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8 iPhone explosions reported in 3 months

The photo provided by Chen

The Shanghai Consumer Council (SCC) received eight complaints from consumers reporting iPhones exploding under normal usage from Sept. 1 to Nov. 30, 2016. So far, no third-party authority has explained the cause of these complaints.

The iPhone 6 Plus belonging to a woman surnamed Chen exploded on Aug. 31 while she was in the car. Fortunately, she was able to throw the device out of the vehicle before sustaining any injuries. Later, Apple rejected Chen’s application for compensation, claiming that the explosion was caused by extenuating circumstances.

The photo provided by Liu

Another woman, surnamed Liu, had a similar experience. Her iPhone 6 Plus exploded while she was charging it. The phone case melted, and the explosion almost set her house on fire. After mediation by SCC, Apple agreed to replace the devices of all eight consumers. However, the company has not given a statement on the cause of these incidents.

Wang Dong, a senior manager of SCC, said that Apple must adopt the right attitude when it comes to Chinese consumers’ rights. He believes Apple should inform consumers about the cause of their phones’ malfunctions after the devices are replaced.

Legal experts argue that Apple is obliged to solve the problems for consumers, since it establishes a contractual relationship with consumers whenever Apple products are sold. SCC may file a lawsuit against Apple if the latter fails to offer a satisfactory response.

 

First telecom scam avoided after issuance of new money transfer rules

A Hunan branch of the Industrial and Commercial Bank of China (ICBC) successfully identified a case of telecom fraud on Dec. 1, recoverng 28,000 RMB ($4,069) for a customer. This is the first telecom fraud case to be identified and avoided in China since new rules were issued to crack down on illegal practices.

The customer, who had transferred money to a bank account he believed to belong to his friend, came to the bank after realizing he had been cheated. Ten minutes later, bank clerks informed him the transfer was revoked.

New rules regulating the application and use of bank cards took effect on Dec. 1. According to the rules, money transferred to another account via ATM will be “frozen” by the bank for 24 hours, and customers can apply to have transfers revoked within that period.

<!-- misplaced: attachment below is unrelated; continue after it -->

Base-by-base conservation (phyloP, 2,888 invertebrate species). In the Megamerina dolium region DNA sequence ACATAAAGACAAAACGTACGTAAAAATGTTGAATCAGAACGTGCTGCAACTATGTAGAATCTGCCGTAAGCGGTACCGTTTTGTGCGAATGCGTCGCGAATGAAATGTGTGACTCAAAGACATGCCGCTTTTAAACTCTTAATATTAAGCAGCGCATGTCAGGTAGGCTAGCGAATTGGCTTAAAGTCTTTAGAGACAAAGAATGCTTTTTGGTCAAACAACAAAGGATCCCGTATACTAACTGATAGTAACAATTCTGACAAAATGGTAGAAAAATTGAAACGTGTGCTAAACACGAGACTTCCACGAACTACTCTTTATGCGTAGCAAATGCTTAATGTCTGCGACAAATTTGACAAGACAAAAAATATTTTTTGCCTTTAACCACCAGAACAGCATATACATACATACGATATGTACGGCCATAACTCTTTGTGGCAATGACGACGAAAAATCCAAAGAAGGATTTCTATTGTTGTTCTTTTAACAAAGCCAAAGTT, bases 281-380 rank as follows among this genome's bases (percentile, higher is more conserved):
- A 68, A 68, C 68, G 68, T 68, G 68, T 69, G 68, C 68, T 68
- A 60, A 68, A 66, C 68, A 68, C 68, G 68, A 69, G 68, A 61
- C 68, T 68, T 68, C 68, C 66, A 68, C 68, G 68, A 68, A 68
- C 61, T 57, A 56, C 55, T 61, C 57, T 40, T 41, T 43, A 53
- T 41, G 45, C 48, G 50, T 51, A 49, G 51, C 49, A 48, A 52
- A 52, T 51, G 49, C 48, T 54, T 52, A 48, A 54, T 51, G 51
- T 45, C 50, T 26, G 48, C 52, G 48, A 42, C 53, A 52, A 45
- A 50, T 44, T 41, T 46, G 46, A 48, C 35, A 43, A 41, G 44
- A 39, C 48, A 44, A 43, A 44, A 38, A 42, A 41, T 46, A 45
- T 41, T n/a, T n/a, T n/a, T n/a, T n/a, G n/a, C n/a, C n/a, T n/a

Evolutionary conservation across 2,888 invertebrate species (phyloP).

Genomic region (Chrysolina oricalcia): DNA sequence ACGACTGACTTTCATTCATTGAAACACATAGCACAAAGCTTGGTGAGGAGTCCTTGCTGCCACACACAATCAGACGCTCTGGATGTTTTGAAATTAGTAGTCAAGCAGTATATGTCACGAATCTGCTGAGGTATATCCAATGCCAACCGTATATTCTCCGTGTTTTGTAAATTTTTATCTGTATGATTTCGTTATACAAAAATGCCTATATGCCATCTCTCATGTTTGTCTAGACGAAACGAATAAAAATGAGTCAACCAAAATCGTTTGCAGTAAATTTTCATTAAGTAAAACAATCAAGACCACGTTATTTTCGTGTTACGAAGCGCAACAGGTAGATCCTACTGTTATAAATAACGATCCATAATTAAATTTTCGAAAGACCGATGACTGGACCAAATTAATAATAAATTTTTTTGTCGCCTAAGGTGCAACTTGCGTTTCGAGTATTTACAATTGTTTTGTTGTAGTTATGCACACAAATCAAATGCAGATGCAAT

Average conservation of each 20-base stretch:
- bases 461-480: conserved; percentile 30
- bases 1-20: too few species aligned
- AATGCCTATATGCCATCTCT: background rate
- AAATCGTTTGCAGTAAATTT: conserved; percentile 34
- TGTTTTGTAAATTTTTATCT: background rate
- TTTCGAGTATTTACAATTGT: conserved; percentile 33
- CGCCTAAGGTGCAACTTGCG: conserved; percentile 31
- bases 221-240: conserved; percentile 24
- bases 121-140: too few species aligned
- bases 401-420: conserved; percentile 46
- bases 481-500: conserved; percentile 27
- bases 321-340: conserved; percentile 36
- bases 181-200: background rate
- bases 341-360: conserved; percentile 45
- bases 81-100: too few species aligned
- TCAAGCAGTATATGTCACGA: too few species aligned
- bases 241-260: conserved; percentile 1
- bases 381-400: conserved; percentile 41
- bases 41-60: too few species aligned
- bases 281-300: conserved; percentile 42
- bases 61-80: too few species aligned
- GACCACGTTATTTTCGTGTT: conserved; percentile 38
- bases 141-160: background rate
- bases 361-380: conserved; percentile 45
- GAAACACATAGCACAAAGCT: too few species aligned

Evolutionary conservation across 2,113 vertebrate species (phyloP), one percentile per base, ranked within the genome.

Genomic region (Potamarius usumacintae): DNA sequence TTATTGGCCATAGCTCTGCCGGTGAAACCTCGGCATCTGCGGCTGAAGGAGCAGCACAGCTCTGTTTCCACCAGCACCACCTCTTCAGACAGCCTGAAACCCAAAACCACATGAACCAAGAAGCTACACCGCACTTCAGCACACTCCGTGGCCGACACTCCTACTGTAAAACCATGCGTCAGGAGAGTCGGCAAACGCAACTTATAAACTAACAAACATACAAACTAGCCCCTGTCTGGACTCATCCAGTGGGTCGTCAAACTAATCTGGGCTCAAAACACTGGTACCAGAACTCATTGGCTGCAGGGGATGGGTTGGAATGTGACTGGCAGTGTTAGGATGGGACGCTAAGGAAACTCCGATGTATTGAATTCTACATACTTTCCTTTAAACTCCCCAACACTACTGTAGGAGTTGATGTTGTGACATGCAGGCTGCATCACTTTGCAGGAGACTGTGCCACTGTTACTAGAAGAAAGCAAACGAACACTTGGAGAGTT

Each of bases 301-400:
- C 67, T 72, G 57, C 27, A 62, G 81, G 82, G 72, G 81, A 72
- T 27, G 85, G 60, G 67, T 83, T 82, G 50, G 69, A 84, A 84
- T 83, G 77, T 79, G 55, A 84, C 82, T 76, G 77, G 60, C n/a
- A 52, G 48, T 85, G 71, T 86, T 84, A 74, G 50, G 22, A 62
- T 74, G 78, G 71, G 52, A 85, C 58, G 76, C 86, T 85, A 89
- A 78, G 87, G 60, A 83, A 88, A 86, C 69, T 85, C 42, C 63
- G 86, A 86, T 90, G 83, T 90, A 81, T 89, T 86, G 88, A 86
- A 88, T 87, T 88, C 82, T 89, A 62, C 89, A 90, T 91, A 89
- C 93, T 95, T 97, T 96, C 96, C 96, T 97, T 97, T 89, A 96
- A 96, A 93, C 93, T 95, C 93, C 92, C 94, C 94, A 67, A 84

Expert calls for students to learn safe, proper sit-up form

Reports of a 25-year-old Taiwanese man who was almost paralyzed after doing sit-ups have recently led to heated online debate. Some people argue that it’s time to say goodbye to physical education classes in primary and middle school, but one expert says that’s the wrong reaction; instead, people need to learn to do sit-ups the right way.

Last year, a U.S. media outlet stated that people should stop doing sit-ups entirely, arguing that U.S. military experts have scrapped the exercise, which can lead to back injuries.

A sports and physical health professor with Beijing Sport University explained that it is bad to do sit-ups with one’s hands behind one’s head, because if the exercise is not done right in that position, it can result in spinal injuries. The professor also pointed out that sit-ups are unlikely to cause paralysis even when done incorrectly, as the canalis spinalis protects the spine from excessive pressure.

The professor added that planks and sit-ups strengthen different muscle groups, and therefore have different training effects. He also suggested that physical education teachers guide students to properly draw on their abdominal muscle strength when they do sit-ups.

China intensifies environmental inspections

China’s central government has organized a second group of inspection teams to review environmental protection efforts in local governments. Inspection teams will be dispatched to seven provincial regions including Beijing, Shanghai and Guangdong, according to the Ministry of Environmental Protection.

The strict supervision system for environmental protection was approved by the central government in 2015. According to the arrangement, central inspectors will visit all provincial-level regions by the end of 2017, strengthening supervision over key decision-makers.

The first round of inspections took place in Heilongjiang, Jiangsu, Jiangxi, Henan and Yunnan provinces, along with Inner Mongolia, Guangxi Zhuang and Ningxia Hui Autonomous Regions. Through the efforts of these seven teams, over half of all Chinese provinces will be inspected.

Inspection teams will keep a close watch over prominent environmental issues and potential mismanagement or inaction on the part of local governments.

Chinese market demands more quality goods: People’s Daily

A survey found that both Chinese and foreign businesses adopted double standards toward product quality for goods sold in the Chinese and overseas markets, according to a People’s Daily report on Dec. 2. Products in the Chinese market are usually of a lower quality compared to goods sold in the overseas market.

Experts explained that such difference can be attributed to industrial standards, market demand and incomplete supervision systems, among other factors. According to the report, Chinese consumers often “chase” high-quality products overseas, only to find that many are actually made in China. Over 99 percent of food exported from China passes industry standards, but food in the domestic market only has a 90 percent passing rate, despite management and regulations.

After coming to China, some international brands, such as McDonald’s, KFC and Pizza Hut, become more lax with their standards, leading to several food safety scandals in recent years. Some have even refused to recall products after quality issues emerged. For example, in September, Samsung recalled its Note 7 smartphones in the U.S. and Australia, excluding the Chinese market from its recall list. Toshiba did the same thing by opting not to recall defective notebooks, TVs and other products in China.